A new study adding fuel to the debate over the safety of driving while using cellphones is noteworthy for a couple of reasons.
First, it clearly shows that the actual number of fatal crashes involving drivers using their cellphones is far greater than law enforcement or the government is reporting.
Secondly, publication of the nonprofit National Safety Council study comes just days after a watered-down ban on texting while driving barely passed the Florida Legislature.
The measure treats texting while driving as a minor offense, punishable by a $30 fine. It allows for texting while stopped in traffic, and limits law enforcementís ability to prove its case by looking through an offenderís cell phone. Itís also considered a secondary offense, meaning offenders can only be cited after being pulled over for other offenses, like speeding or reckless driving.
Still, itís better than nothing, and it removes Florida from the list of five states without any sort of legislation to curb this dangerous behavior. Gov. Rick Scott is expected to sign the bill into law, as he should.
Lawmakers ó including Rep. Jose Oliva, a Republican from Miami Lakes whose last-minute legislative maneuvering almost killed the bill ó should then read the Safety Council report.
It adds to the body of evidence that distracted driving is a clear and present danger now that mobile devices are ubiquitous. But a lack of firm statistics about the frequency of cellphone-related crashes makes it difficult for proponents of tougher laws to make their case.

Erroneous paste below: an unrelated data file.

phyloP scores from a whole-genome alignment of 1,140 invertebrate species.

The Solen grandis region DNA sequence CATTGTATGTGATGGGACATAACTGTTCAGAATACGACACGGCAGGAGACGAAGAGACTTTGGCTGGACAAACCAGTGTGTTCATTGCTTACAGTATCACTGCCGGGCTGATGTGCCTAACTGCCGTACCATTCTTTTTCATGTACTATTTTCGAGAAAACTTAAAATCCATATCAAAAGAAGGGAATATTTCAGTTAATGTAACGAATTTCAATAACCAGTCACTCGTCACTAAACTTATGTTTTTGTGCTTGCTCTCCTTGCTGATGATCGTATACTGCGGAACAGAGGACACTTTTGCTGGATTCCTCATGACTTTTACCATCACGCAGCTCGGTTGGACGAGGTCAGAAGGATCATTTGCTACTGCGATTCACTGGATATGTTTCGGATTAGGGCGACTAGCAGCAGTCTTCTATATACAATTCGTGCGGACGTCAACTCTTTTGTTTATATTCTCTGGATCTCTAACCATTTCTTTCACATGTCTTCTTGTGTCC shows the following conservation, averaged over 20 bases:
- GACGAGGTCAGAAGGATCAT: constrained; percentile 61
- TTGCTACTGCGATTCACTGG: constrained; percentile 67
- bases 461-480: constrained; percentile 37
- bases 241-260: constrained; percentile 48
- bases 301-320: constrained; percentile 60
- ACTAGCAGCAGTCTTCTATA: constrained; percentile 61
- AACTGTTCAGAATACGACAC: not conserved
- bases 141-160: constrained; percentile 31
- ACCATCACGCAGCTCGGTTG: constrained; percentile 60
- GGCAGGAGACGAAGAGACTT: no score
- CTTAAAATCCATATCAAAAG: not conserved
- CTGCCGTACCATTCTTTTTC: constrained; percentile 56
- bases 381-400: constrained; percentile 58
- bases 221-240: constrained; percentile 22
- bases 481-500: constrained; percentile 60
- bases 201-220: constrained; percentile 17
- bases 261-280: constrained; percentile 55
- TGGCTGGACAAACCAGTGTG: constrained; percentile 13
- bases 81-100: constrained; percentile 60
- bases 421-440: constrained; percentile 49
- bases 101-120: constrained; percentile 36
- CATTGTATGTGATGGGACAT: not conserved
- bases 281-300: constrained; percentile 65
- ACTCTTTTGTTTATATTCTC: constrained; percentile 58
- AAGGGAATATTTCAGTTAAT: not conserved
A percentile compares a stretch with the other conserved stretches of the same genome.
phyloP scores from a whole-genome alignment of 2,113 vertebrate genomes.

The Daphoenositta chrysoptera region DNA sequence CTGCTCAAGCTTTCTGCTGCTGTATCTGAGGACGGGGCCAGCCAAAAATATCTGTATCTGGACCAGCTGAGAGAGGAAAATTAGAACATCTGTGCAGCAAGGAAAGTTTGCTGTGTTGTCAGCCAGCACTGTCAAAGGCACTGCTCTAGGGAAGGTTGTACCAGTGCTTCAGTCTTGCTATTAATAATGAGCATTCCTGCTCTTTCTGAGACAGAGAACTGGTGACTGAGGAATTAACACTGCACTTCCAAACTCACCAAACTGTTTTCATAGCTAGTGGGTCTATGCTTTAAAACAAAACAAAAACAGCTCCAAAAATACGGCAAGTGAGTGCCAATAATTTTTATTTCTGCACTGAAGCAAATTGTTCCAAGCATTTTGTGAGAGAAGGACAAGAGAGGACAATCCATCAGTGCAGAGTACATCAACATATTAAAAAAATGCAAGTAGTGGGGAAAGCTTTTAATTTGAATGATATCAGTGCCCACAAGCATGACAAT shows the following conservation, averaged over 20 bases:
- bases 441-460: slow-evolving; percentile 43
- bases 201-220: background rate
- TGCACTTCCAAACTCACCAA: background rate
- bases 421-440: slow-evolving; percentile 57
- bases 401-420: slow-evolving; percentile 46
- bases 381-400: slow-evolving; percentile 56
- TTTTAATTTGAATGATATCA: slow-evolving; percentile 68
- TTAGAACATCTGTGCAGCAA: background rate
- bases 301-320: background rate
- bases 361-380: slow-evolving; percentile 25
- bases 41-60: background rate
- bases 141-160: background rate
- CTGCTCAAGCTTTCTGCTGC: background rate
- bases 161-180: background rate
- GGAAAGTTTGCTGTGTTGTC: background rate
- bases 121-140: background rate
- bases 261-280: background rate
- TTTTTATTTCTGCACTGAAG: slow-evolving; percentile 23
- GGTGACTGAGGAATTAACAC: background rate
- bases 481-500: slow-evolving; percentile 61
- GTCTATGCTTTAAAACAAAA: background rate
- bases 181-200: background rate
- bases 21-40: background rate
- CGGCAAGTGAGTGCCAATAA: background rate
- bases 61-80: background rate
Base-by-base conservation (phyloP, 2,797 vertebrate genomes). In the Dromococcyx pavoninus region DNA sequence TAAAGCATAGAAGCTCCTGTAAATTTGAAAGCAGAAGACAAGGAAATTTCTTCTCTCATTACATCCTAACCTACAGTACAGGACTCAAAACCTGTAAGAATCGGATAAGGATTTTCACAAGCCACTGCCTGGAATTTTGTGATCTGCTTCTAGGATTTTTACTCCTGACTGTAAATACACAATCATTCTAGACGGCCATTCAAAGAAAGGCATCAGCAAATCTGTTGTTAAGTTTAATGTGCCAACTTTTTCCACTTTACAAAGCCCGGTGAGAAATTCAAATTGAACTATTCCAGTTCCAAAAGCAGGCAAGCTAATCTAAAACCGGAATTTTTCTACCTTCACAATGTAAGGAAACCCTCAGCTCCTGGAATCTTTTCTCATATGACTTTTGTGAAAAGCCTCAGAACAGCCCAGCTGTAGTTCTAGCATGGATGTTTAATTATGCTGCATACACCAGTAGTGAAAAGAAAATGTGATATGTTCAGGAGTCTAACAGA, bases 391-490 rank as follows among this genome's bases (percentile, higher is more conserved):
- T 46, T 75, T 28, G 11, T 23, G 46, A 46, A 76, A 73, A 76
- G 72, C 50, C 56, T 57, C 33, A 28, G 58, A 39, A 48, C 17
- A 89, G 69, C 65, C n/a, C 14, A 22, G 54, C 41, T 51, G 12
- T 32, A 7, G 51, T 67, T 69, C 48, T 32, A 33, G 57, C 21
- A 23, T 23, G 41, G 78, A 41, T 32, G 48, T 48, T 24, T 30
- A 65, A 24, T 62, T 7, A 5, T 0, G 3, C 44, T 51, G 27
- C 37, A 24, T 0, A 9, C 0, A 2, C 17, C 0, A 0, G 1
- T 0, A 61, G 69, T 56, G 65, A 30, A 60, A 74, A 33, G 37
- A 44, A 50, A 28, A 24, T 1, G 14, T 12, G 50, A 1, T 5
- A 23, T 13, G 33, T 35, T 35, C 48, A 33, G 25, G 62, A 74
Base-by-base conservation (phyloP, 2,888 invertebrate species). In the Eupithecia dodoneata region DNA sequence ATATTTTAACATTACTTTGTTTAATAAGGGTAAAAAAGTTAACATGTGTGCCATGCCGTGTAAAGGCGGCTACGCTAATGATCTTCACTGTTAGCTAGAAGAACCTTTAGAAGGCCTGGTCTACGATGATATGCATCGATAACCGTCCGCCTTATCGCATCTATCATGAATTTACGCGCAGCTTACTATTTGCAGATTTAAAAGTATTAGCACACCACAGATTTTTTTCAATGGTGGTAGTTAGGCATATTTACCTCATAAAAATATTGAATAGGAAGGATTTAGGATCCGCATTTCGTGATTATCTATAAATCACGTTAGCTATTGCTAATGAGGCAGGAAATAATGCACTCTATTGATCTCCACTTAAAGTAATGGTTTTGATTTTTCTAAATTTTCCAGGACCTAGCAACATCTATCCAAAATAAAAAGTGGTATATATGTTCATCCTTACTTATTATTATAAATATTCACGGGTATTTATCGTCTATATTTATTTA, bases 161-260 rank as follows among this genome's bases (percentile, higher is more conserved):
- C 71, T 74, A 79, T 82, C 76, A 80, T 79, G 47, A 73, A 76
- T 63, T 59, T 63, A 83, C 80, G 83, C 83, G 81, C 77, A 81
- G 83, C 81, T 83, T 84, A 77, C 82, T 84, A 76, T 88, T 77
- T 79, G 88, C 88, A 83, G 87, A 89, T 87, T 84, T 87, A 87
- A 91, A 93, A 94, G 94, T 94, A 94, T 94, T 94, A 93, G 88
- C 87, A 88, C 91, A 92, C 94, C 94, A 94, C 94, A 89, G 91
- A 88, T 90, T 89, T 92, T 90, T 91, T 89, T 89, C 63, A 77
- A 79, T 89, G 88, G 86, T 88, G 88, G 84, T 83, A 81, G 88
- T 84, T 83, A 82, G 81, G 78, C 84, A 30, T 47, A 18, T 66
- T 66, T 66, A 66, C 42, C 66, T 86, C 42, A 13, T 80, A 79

According to the study, which was funded in part by the Nationwide Mutual Insurance Co., cellphone-related crashes are under-reported on a grand scale. The Safety Council reviewed 180 fatal crashes over three years where drivers admitted to cellphone use and found only half were recorded into a national database as having been related to cellphone use.
Statistics from each state reflect the misrepresentation. Tennessee reported 93 fatal crashes related to cellphone use in 2011, while the much larger state of New York reported one. Florida reported 21 that year.
Clearly, the numbers are not being accurately reported. Researchers said drivers are often reluctant, or unable, to offer information about cellphone use after a crash, and law enforcement often finds it difficult to obtain cell records when investigating crashes.
Making certain that cellphone use is reported as a contributing factor begins with local law enforcement. The study found local crash reports often fail to include the evidence that cellphone use contributed to the accident. In addition, reporting methods vary by local jurisdiction and state.
When those local statistics are recorded in the national database, the number of cellphone-related crashes ends up being grossly under-reported. And without a true reflection of the numbers, there is less urgency to pass meaningful legislation.
The Safety Council recommends that the National Highway Transportation Safety Administration study whether the under-reporting of cellphone crashes can be fixed. In the meantime, it suggests lawmakers assume that the number of cellphone-related crashes is much greater than the statistics reflect.
According to the Insurance Institute for Highway Safety, 10 states ban talking on hand-held cellphones while driving. Novice drivers are banned from using cellphones while driving in 36 states. Cellphone use by school bus drivers while driving is banned in 19 states. Texting is banned for all drivers in 39 states.
Now that Florida has taken the first tiny step forward, state lawmakers need to return to Tallahassee next year and give this reckless behavior the full attention it deserves.